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Thanks Bill, I will search harder for that club. I did a cursory Google search and could not find anything (odd!). Yes the cab is heavy!! From what I learned, these fire truck body people never would increase spring pressure.
Nice looking rig. Just remember that the cab, chassis and drivetrain for the most part is Ford with the exception of where they installed the transfer case to switch between road and pump and if a Ford dealer can't help you NAPA should be able to. I got wheel cylinders and wheel cylinder rebuild kits and master cylinder rebuild kits for my '66 F850 American LaFrance at NAPA. They may have to order it and it will take a couple days to get it but they're pretty good about it.
Here is a link to the Fire apparatus collectors site.....
If you go to the SPAAMFAA site and click on CHAPTERS you may be able to find a local chapter in your area that you can join. Their members can be invaluable when it comes to needing help or info. Good Luck!!
If you're still looking for a 12" high Beacon Ray, try John Dorgan at www.sirenman.com. John restores vintage sirens and lights back to factory new condition at very reasonable prices. You can also reach him at 520-790-0196 (Tucson, AZ)
I own a '66 C-1000/Young fire engine which is now 99% restored. Your truck looks great!!!
less...you are absolutely right. Both Ford and Mack used the same cab.
I acquired my C-1000 engine when a local fire museum (Phoenix) sent me out to check on a "Mack" fire engine that an Arizona fire dept. wanted to donate to them. It turned out to be a "Ford." They wanted a Mack, not a Ford, and turned down the donation; so I bought the truck for $10!
I just bought a 1978 American LaFrance fire truck (pumper) based on a C900 chassis. The truck is in excellent condition (23,000 miles), but runs fairly hot and overheats easily (moderate uphills, sitting still running the pump). I'm going to go through the usual suspects, but wondered if anyone has any experience with the normal behavior of the 534 in a cab over configuration; is overheating common? The radiator has thermally controlled louvers which seemed to be a bit reluctant to open, but tying them full open does not help.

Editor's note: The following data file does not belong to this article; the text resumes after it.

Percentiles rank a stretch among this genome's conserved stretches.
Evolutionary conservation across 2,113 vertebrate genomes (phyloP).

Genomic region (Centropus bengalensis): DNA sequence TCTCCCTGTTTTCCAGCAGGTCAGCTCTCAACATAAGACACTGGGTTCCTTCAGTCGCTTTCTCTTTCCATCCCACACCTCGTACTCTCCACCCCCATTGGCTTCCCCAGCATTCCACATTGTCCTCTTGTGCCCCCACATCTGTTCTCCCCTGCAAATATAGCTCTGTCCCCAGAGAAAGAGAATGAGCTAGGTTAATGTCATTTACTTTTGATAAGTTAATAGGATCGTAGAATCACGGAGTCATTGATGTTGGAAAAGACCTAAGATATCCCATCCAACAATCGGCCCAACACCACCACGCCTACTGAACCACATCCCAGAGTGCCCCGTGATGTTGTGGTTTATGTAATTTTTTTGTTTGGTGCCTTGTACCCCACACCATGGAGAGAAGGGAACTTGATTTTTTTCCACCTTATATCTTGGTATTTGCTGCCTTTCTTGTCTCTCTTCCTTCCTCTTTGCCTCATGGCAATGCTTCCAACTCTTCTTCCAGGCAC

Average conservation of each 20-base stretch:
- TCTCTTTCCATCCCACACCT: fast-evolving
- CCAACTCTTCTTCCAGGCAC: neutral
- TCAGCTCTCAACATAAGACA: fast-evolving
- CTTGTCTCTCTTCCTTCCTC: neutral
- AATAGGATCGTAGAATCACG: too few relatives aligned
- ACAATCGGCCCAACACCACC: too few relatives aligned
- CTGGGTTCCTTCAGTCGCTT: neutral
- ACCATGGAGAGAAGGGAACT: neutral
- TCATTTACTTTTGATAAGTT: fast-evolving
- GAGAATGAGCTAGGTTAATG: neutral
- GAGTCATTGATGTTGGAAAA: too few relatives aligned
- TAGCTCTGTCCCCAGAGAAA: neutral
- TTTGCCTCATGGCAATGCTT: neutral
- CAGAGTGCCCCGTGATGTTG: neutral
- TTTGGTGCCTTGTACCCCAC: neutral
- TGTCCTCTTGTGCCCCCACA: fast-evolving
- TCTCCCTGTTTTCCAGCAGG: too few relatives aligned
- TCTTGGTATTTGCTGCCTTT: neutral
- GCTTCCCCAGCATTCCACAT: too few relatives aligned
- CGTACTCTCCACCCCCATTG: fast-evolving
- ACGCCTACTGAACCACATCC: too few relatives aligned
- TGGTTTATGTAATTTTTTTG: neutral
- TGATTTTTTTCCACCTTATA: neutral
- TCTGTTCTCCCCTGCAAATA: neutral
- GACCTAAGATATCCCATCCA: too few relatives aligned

Does your C900 have an extended cab? Although I've never experienced an overheat problem, my C1000 with a 534 and extended cab will run "high/normal" whenever the ambient temps go above 100°, even though my radiator louvers function properly. I speculate that the lack of good air circulation around the engine may contribute to the problem.
Continue checking out the usual culprits; trucks with conventional cabs don't seem to have this problem.
thanks for the info; it helps to have a baseline. It's not an extended cab, just the three man bench seat version. I'll try bleeding it, check the thermostat, and check the viscous coupling on the fan, flush the cooling system etc. Hopefully this will correct it. It's a sweet running truck; the fire department did extensive maintenance over the years, including a major rebuild of the midship pump a few years ago.
Hey all. Going back a little bit, you mentioned the weight of the cab as far as lifting it. I just bought a F900 that used to be a fire truck. The fella I bought this truck from used an electric hydraulic pump, and a hydraulic lift cylinder to lift the cab. It works pretty slick. I will send some pics of the set-up when I can.
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